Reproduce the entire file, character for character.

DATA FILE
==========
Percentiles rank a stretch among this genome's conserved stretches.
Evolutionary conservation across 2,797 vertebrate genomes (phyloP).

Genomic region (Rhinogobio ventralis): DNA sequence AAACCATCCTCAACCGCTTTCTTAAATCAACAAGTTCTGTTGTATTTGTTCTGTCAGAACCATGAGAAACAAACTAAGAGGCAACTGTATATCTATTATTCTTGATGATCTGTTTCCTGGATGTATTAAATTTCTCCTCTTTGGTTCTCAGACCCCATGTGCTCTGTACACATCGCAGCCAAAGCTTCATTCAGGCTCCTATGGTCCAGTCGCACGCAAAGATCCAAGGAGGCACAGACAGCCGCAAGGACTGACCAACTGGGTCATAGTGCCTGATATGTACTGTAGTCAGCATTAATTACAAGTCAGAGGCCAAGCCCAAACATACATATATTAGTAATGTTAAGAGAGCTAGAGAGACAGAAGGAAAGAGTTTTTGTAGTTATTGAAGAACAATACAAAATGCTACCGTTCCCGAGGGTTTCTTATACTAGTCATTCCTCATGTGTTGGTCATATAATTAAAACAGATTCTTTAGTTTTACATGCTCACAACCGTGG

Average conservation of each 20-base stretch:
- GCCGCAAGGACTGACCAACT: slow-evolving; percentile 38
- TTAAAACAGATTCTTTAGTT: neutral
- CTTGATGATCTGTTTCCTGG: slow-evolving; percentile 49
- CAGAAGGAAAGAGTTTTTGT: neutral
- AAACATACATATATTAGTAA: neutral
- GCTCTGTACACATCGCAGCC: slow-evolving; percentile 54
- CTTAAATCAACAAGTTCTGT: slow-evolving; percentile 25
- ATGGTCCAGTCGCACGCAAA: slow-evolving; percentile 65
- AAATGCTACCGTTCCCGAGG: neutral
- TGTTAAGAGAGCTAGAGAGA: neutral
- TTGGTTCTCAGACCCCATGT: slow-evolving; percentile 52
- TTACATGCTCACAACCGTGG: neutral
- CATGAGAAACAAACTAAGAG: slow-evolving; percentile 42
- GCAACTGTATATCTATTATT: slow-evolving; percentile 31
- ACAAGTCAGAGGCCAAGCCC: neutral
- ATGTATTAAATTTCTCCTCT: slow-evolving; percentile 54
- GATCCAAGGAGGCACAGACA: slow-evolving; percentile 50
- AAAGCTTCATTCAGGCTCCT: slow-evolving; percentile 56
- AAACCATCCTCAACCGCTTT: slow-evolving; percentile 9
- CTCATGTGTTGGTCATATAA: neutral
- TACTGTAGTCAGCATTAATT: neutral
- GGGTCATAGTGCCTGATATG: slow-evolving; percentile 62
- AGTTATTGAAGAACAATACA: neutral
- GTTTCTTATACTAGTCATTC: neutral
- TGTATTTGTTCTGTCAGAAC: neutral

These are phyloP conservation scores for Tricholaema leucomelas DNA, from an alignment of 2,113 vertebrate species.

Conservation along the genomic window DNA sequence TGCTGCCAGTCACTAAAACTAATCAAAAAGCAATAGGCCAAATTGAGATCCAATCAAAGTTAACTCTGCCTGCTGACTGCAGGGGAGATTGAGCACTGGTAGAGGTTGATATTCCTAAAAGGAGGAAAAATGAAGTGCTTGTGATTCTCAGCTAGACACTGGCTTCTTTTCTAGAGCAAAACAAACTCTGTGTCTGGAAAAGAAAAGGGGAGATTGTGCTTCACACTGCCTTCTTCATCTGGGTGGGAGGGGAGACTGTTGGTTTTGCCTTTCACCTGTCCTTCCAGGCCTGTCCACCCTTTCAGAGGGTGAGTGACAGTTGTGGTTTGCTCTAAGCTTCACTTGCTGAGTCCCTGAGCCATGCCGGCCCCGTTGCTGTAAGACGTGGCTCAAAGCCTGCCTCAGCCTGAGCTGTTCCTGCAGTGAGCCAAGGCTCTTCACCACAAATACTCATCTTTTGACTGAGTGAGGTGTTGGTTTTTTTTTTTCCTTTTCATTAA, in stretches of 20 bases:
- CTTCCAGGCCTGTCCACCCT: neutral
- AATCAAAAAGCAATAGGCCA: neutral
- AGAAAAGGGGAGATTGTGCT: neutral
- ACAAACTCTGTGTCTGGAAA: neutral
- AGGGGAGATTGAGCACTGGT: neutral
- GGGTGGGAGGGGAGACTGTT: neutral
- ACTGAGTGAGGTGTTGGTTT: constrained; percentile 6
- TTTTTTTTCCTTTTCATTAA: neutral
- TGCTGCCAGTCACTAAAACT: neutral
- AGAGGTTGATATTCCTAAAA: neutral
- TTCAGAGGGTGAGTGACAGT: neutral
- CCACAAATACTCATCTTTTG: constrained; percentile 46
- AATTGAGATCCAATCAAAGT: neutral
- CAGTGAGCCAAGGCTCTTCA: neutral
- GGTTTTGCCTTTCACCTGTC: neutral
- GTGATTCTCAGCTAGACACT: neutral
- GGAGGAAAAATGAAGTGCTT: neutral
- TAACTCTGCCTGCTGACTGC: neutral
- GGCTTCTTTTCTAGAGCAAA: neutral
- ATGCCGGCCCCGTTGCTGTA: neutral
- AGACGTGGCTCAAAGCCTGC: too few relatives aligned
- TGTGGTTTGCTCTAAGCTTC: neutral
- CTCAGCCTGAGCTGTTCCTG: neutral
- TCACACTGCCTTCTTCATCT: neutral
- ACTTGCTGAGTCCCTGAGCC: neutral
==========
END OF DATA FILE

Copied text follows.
Percentiles rank a stretch among this genome's conserved stretches.
Evolutionary conservation across 2,797 vertebrate genomes (phyloP).

Genomic region (Rhinogobio ventralis): DNA sequence AAACCATCCTCAACCGCTTTCTTAAATCAACAAGTTCTGTTGTATTTGTTCTGTCAGAACCATGAGAAACAAACTAAGAGGCAACTGTATATCTATTATTCTTGATGATCTGTTTCCTGGATGTATTAAATTTCTCCTCTTTGGTTCTCAGACCCCATGTGCTCTGTACACATCGCAGCCAAAGCTTCATTCAGGCTCCTATGGTCCAGTCGCACGCAAAGATCCAAGGAGGCACAGACAGCCGCAAGGACTGACCAACTGGGTCATAGTGCCTGATATGTACTGTAGTCAGCATTAATTACAAGTCAGAGGCCAAGCCCAAACATACATATATTAGTAATGTTAAGAGAGCTAGAGAGACAGAAGGAAAGAGTTTTTGTAGTTATTGAAGAACAATACAAAATGCTACCGTTCCCGAGGGTTTCTTATACTAGTCATTCCTCATGTGTTGGTCATATAATTAAAACAGATTCTTTAGTTTTACATGCTCACAACCGTGG

Average conservation of each 20-base stretch:
- GCCGCAAGGACTGACCAACT: slow-evolving; percentile 38
- TTAAAACAGATTCTTTAGTT: neutral
- CTTGATGATCTGTTTCCTGG: slow-evolving; percentile 49
- CAGAAGGAAAGAGTTTTTGT: neutral
- AAACATACATATATTAGTAA: neutral
- GCTCTGTACACATCGCAGCC: slow-evolving; percentile 54
- CTTAAATCAACAAGTTCTGT: slow-evolving; percentile 25
- ATGGTCCAGTCGCACGCAAA: slow-evolving; percentile 65
- AAATGCTACCGTTCCCGAGG: neutral
- TGTTAAGAGAGCTAGAGAGA: neutral
- TTGGTTCTCAGACCCCATGT: slow-evolving; percentile 52
- TTACATGCTCACAACCGTGG: neutral
- CATGAGAAACAAACTAAGAG: slow-evolving; percentile 42
- GCAACTGTATATCTATTATT: slow-evolving; percentile 31
- ACAAGTCAGAGGCCAAGCCC: neutral
- ATGTATTAAATTTCTCCTCT: slow-evolving; percentile 54
- GATCCAAGGAGGCACAGACA: slow-evolving; percentile 50
- AAAGCTTCATTCAGGCTCCT: slow-evolving; percentile 56
- AAACCATCCTCAACCGCTTT: slow-evolving; percentile 9
- CTCATGTGTTGGTCATATAA: neutral
- TACTGTAGTCAGCATTAATT: neutral
- GGGTCATAGTGCCTGATATG: slow-evolving; percentile 62
- AGTTATTGAAGAACAATACA: neutral
- GTTTCTTATACTAGTCATTC: neutral
- TGTATTTGTTCTGTCAGAAC: neutral

These are phyloP conservation scores for Tricholaema leucomelas DNA, from an alignment of 2,113 vertebrate species.

Conservation along the genomic window DNA sequence TGCTGCCAGTCACTAAAACTAATCAAAAAGCAATAGGCCAAATTGAGATCCAATCAAAGTTAACTCTGCCTGCTGACTGCAGGGGAGATTGAGCACTGGTAGAGGTTGATATTCCTAAAAGGAGGAAAAATGAAGTGCTTGTGATTCTCAGCTAGACACTGGCTTCTTTTCTAGAGCAAAACAAACTCTGTGTCTGGAAAAGAAAAGGGGAGATTGTGCTTCACACTGCCTTCTTCATCTGGGTGGGAGGGGAGACTGTTGGTTTTGCCTTTCACCTGTCCTTCCAGGCCTGTCCACCCTTTCAGAGGGTGAGTGACAGTTGTGGTTTGCTCTAAGCTTCACTTGCTGAGTCCCTGAGCCATGCCGGCCCCGTTGCTGTAAGACGTGGCTCAAAGCCTGCCTCAGCCTGAGCTGTTCCTGCAGTGAGCCAAGGCTCTTCACCACAAATACTCATCTTTTGACTGAGTGAGGTGTTGGTTTTTTTTTTTCCTTTTCATTAA, in stretches of 20 bases:
- CTTCCAGGCCTGTCCACCCT: neutral
- AATCAAAAAGCAATAGGCCA: neutral
- AGAAAAGGGGAGATTGTGCT: neutral
- ACAAACTCTGTGTCTGGAAA: neutral
- AGGGGAGATTGAGCACTGGT: neutral
- GGGTGGGAGGGGAGACTGTT: neutral
- ACTGAGTGAGGTGTTGGTTT: constrained; percentile 6
- TTTTTTTTCCTTTTCATTAA: neutral
- TGCTGCCAGTCACTAAAACT: neutral
- AGAGGTTGATATTCCTAAAA: neutral
- TTCAGAGGGTGAGTGACAGT: neutral
- CCACAAATACTCATCTTTTG: constrained; percentile 46
- AATTGAGATCCAATCAAAGT: neutral
- CAGTGAGCCAAGGCTCTTCA: neutral
- GGTTTTGCCTTTCACCTGTC: neutral
- GTGATTCTCAGCTAGACACT: neutral
- GGAGGAAAAATGAAGTGCTT: neutral
- TAACTCTGCCTGCTGACTGC: neutral
- GGCTTCTTTTCTAGAGCAAA: neutral
- ATGCCGGCCCCGTTGCTGTA: neutral
- AGACGTGGCTCAAAGCCTGC: too few relatives aligned
- TGTGGTTTGCTCTAAGCTTC: neutral
- CTCAGCCTGAGCTGTTCCTG: neutral
- TCACACTGCCTTCTTCATCT: neutral
- ACTTGCTGAGTCCCTGAGCC: neutral